Happy Birthday to me!

Trip Start Dec 01, 2007
Trip End Mar 27, 2010

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Flag of Guinea  ,
Friday, January 18, 2008

Ok, hi everyone. First and most importantly today is my 22nd birthday.  I realize 22 isn't very special but it gives all of us somethig to celebrate.  This isn't the first birthday I've spent away from home.  My 18th birthday I go an industrial piecing in my ear and my dad was so upset he didn't even say Happy Birthday to me.  This year I already received a birthday package and card from my parents. So even across the ocean I'm feeling more love.  Thanks to all the Friends of Guinea parents/siblings for the birthday cards, too.  I got my package a couple weeks ago and it is honestly what has ept me sane.  Backpackers meals not only give me nutrients I'm severly lacking but the taste of american food is heaven in my mouth.  I've eaten the Chicken Curry and Beef and Chili Mac.  I've shared both of them because let's be serious, I'm not the only suffering.  The Tootsie Pops are also amazing. My mom sent them so I could give them to my brothers and sisters but that just wansn't happening.  I've been eating them and sharing them with other PCTs.  So basically, I love you mom.
But today has been amazing.  Everyone is being awesome.  Most people remembered.  I got 2 text message from other trainees before I even lef my house.  They put together a collection called "Get Jess out of the hole fund" because I owe 75000 Guinean francs to various people.  I got a huge card that everyone signed and put really nice messages and I got a banana with candles that was smothered in chocolate sause, which I ended up licking off the plate.  So when any G15er reads this, I love you guys!
Training is going. It's a lot of work. Class from 8-5 is too much.  I wish we had more down town.  We found a portion of the river nearby where there are no "devils". Meaning crocodiles or schistosomiasis which are little worms that crawl into your body through your feet.  Kinda gross.  I would love to spend more ime there ut so far I've only been there twice.  The last time I went there were no Guineans so I was able to lay out in my bathing suit, get a little sun and feel comfortable in my skin.  No apologizing for being a woman.  One of my new greatest pleasures is when I'm able to show my knees, when I'm in the company of only Americans, otherwise it would be culturally insensitive.  Since we have to keep them covered all day, everyday I've sometimes forgotten that I have knees.  It's unforunate and though I've never been particularly fond o my knees, they're kind of knobby, Guinea has made me love them.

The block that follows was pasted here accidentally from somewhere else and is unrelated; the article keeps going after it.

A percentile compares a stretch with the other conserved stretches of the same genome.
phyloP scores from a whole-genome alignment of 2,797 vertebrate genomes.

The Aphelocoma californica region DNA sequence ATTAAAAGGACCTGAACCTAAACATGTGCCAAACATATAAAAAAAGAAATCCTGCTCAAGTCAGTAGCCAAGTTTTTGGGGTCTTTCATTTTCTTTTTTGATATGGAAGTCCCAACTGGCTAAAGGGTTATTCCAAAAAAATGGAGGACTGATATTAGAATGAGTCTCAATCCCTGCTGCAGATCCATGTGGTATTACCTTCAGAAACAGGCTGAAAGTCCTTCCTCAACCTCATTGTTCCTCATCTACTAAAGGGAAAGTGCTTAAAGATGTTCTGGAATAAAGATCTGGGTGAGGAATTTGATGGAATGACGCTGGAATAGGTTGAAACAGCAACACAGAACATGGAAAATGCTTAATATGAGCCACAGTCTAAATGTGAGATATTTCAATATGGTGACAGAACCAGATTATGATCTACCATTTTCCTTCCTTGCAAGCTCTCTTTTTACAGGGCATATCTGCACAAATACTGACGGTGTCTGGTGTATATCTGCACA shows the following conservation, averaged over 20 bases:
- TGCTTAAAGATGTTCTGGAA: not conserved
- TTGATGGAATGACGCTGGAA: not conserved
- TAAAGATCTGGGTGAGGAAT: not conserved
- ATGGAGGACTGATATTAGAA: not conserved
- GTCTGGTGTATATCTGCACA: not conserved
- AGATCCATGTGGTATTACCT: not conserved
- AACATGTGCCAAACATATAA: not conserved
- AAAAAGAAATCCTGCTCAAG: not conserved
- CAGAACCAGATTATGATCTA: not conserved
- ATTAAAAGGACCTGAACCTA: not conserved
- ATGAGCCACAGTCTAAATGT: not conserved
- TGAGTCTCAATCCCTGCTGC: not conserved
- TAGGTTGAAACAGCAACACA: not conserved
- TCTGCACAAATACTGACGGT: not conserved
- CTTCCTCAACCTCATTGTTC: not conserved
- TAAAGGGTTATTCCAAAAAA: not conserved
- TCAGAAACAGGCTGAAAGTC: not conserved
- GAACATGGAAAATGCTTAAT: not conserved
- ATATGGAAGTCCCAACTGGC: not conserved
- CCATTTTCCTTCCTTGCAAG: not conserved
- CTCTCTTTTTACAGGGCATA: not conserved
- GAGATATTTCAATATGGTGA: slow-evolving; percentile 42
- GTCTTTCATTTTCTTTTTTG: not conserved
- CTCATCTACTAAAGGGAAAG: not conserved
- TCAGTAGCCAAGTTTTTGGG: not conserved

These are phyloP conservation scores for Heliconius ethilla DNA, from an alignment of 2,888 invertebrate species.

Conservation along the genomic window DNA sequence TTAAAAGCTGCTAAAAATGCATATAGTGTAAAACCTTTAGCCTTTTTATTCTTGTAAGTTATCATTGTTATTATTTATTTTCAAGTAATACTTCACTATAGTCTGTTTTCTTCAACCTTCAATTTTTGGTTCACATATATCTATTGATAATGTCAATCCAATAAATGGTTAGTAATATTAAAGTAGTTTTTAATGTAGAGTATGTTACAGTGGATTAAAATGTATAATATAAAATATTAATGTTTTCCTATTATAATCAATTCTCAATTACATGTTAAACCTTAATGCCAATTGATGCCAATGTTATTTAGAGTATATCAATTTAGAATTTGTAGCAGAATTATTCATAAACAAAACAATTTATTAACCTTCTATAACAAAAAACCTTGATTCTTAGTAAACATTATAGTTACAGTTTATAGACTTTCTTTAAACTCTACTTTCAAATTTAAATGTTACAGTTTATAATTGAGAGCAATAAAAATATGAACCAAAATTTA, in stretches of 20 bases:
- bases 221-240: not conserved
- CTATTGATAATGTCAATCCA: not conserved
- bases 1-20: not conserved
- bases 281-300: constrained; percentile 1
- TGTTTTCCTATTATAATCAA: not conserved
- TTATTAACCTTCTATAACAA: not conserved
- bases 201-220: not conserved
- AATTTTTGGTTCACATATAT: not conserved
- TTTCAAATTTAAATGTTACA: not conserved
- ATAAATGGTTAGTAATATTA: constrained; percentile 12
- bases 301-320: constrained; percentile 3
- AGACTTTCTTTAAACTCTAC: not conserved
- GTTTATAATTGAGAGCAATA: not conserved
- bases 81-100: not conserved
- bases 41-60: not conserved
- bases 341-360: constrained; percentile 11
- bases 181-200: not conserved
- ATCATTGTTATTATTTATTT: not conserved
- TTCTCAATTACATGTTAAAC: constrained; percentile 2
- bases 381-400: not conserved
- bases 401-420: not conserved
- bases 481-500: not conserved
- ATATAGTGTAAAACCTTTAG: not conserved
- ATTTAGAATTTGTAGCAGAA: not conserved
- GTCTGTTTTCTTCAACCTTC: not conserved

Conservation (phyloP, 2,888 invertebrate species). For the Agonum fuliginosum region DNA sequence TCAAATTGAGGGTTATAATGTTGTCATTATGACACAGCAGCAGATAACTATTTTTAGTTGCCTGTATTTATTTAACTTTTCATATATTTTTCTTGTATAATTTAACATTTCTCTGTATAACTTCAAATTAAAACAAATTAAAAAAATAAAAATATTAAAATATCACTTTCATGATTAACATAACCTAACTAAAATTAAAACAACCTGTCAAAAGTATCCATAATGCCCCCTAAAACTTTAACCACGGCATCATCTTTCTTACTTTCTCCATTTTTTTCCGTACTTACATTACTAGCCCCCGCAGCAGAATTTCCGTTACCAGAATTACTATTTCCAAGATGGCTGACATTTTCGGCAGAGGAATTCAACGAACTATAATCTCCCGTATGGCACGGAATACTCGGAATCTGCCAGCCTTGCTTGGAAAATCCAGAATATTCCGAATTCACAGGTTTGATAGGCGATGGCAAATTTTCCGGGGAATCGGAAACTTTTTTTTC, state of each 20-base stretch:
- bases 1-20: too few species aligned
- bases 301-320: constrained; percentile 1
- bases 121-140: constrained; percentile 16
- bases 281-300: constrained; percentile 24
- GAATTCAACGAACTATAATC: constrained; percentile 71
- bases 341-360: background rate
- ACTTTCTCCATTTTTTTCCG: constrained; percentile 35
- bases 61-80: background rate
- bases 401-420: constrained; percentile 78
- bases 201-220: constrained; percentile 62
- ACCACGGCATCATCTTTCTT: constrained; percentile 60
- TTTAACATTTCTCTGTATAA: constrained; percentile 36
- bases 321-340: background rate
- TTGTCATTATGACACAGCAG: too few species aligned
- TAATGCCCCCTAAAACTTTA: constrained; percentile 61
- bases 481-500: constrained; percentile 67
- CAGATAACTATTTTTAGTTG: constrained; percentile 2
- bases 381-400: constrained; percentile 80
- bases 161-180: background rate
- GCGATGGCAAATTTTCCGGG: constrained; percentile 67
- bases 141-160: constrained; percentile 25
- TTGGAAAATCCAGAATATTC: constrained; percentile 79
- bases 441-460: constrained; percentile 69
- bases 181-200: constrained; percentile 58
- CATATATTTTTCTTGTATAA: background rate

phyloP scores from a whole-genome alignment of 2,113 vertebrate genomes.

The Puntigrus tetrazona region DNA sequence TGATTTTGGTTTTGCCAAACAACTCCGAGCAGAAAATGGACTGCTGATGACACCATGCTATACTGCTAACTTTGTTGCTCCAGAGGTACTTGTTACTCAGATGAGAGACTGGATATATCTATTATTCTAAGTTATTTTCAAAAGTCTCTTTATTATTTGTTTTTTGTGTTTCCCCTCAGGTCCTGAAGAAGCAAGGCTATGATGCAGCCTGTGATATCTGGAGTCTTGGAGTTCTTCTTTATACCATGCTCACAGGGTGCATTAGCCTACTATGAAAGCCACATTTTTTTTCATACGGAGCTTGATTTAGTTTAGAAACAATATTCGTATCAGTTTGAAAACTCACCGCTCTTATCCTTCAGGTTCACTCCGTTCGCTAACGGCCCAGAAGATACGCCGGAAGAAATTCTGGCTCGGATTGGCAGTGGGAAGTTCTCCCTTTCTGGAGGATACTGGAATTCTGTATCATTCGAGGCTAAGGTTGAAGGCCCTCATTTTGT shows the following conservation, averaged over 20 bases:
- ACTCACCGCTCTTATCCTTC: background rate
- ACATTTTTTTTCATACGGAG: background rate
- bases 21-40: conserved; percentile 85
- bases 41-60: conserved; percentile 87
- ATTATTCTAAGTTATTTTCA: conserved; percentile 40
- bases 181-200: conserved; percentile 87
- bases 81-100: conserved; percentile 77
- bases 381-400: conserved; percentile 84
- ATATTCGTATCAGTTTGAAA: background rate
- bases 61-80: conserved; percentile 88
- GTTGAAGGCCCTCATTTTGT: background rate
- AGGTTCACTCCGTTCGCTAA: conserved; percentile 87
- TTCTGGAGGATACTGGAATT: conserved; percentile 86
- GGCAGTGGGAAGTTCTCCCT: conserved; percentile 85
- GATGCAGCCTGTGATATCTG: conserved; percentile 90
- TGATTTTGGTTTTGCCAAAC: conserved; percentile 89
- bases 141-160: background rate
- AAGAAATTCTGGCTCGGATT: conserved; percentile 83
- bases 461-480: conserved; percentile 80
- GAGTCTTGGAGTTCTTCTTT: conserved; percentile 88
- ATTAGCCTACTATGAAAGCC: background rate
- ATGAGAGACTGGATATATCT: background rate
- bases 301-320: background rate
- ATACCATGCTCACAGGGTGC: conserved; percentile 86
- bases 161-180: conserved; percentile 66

So yesterday Public Health (my sector) had our 3rd sensibilization.  This was our first one in front of Guineans.  Kim was my partner and we presented to 6th graders in a little village between Forecariah and Maferenya.  We presented on depigmentation which is a big problem for girls but some boys do it too.  You can find creams, lotions and sprays in the market that lighten the skin.  They contain hydroquinone and sometimes mercury.  They work by blocking the production of melanin which is found in the epidermis and is our protection against the sun.  Obviously, blocking that is a bad idea in Africa.  Using the products causes a bad skin oder, mushroom like bubbles on the skinm sometimes it actually darkens the skin, lowers the immune system as it travels though the blood stream and into the liver, and it can cause skin cancer.  Now try to imagine presenting all of that in French to 14-16 year olds in an hour.  I fully enjoyed myself.  We ryed keeping it as interactive as possible with the point of our presentation being you are beautiful just as God made you.  My favorite activity was when we asked some of the kids to come to he front and write what they like best about their bodies.  One girl wrote "my body" and one boy liked his tongue best.  I think we got our point across even though most of our presentation had to be translated into susu because they spoke worse French than we did.  I find it much easier to present in French than English.  As those of you who know me well will remember I get pretty petrified before public speaking, borderline panic attacks.  But I was so relaxed before and during this presentaton.  If you stutter or ess up in English its because you're a bad public speaker, if you do it in French its because you haven't yet mastered the language, much more forgivable than the former.
I think I'm becoming a much more relaxed person in general.  Even though the pace of life in the MidWest is slower than other parts of the country, the pace is here is slower still.  Also the other day I found a dead rat in my shower area but I was already in the midst of washing so I just scooted it over and continued to wash.  Then I threw it out after...no drama.  I did have a freak out moment a couple days ago.  I wentto bathe and my flashlight shown on my toilet paper where there was the most ginormous spider sitting there.  It spanned the entire roll with legs that wrapped on the top and around the roll.  I grabbed a 6ft long unused sewage pipe nearby and thus began the epic battle with the bohemoth.  It took a good 10 minutes of scrambling and me trying to stay s far away as possble but still kill him.  It was not pretty but in the end I defeated the monster and continued with my bucket bath.